Tom McFeely is the National Catholic Register’s News Editor. He lives in British Columbia.
Critics have charged that Sarah Palin and others were wildly over the top, in warning that President Barack Obama’s health-care reform initiative could open the door to federally funded “death panels” that would order the euthanizing of seriously ill patients.
Given what’s going on right now under Britain’s socialized National Health Service, the claims of Palin et al might not have been so wild after all, according to an article published yesterday by The Telegraph newspaper.
It’s called “Sentenced to death on the NHS,” and it’s a chilling read. It describes exactly the sort of problems predicted by those who have warned about the perils of inclusion of federal funding for end-of-life discussions between doctors and patients in the ObamaCare package.
Here’s the start of the Telegraph article:
In a letter to The Daily Telegraph, a group of experts who care for the terminally ill claim that some patients are being wrongly judged as close to death.
Under NHS guidance introduced across England to help doctors and medical staff deal with dying patients, they can then have fluid and drugs withdrawn and many are put on continuous sedation until they pass away.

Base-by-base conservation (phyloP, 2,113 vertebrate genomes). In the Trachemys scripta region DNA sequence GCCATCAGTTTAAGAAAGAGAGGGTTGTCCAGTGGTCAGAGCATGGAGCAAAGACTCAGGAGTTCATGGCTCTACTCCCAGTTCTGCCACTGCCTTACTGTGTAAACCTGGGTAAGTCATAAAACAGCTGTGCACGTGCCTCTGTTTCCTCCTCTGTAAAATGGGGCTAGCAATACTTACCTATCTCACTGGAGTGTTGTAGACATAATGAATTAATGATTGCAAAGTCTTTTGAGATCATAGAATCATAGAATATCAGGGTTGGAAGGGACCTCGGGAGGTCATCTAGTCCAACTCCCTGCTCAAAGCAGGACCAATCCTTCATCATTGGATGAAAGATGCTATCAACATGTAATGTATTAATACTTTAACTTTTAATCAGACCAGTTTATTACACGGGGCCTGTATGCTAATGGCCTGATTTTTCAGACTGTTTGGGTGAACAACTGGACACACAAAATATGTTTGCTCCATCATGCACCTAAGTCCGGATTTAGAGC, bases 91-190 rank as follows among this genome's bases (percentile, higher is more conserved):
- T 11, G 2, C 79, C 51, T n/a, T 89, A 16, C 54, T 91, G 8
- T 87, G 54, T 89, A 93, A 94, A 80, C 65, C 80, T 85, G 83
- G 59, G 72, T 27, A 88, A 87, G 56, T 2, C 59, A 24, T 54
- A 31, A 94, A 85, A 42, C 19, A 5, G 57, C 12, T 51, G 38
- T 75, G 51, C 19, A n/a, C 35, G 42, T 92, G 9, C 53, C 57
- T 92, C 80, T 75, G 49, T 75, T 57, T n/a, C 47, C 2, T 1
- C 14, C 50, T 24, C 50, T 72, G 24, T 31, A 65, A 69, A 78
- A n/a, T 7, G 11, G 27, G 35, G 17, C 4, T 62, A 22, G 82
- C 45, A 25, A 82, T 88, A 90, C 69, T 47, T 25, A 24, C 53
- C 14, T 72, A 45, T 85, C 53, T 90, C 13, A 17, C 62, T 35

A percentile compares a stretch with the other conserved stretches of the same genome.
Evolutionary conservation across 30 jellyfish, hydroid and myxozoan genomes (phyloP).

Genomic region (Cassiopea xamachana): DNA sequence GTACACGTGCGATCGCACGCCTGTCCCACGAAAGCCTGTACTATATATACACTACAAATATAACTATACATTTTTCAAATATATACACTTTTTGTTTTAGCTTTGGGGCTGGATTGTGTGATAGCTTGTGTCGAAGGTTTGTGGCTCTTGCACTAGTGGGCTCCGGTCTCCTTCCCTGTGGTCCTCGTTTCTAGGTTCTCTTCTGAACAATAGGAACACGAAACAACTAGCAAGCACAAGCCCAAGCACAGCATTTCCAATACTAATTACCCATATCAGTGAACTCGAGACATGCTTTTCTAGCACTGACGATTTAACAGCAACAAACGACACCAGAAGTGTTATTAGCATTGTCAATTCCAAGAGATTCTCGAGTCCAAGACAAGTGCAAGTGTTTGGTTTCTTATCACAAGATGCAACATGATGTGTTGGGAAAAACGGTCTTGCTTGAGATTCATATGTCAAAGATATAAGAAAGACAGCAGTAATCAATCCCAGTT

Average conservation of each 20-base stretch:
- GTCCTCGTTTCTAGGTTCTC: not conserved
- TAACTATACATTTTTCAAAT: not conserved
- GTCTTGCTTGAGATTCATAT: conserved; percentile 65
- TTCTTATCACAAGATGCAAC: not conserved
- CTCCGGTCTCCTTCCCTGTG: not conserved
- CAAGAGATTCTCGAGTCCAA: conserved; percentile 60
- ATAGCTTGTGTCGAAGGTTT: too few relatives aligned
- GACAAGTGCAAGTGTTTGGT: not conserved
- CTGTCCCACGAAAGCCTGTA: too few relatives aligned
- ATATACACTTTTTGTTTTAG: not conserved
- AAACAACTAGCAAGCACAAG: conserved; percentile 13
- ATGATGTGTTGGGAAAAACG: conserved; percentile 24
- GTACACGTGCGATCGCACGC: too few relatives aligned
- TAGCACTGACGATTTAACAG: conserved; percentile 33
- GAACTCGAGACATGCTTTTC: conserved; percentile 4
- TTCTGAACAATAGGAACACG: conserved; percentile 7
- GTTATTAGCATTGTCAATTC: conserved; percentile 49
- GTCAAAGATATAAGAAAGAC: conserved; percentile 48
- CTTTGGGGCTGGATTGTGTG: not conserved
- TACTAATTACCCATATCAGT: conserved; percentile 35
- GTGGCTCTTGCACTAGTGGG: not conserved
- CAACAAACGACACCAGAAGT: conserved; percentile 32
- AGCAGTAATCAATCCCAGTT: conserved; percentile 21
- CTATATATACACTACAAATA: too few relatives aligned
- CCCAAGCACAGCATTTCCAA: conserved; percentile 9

But this approach can also mask the signs that their condition is improving, the experts warn.
As a result the scheme is causing a “national crisis” in patient care, the letter states. It has been signed palliative care experts including Professor Peter Millard, Emeritus Professor of Geriatrics, University of London, Dr Peter Hargreaves, a consultant in Palliative Medicine at St Luke’s cancer centre in Guildford, and four others.
“Forecasting death is an inexact science,” they say. Patients are being diagnosed as being close to death “without regard to the fact that the diagnosis could be wrong.
“As a result a national wave of discontent is building up, as family and friends witness the denial of fluids and food to patients.”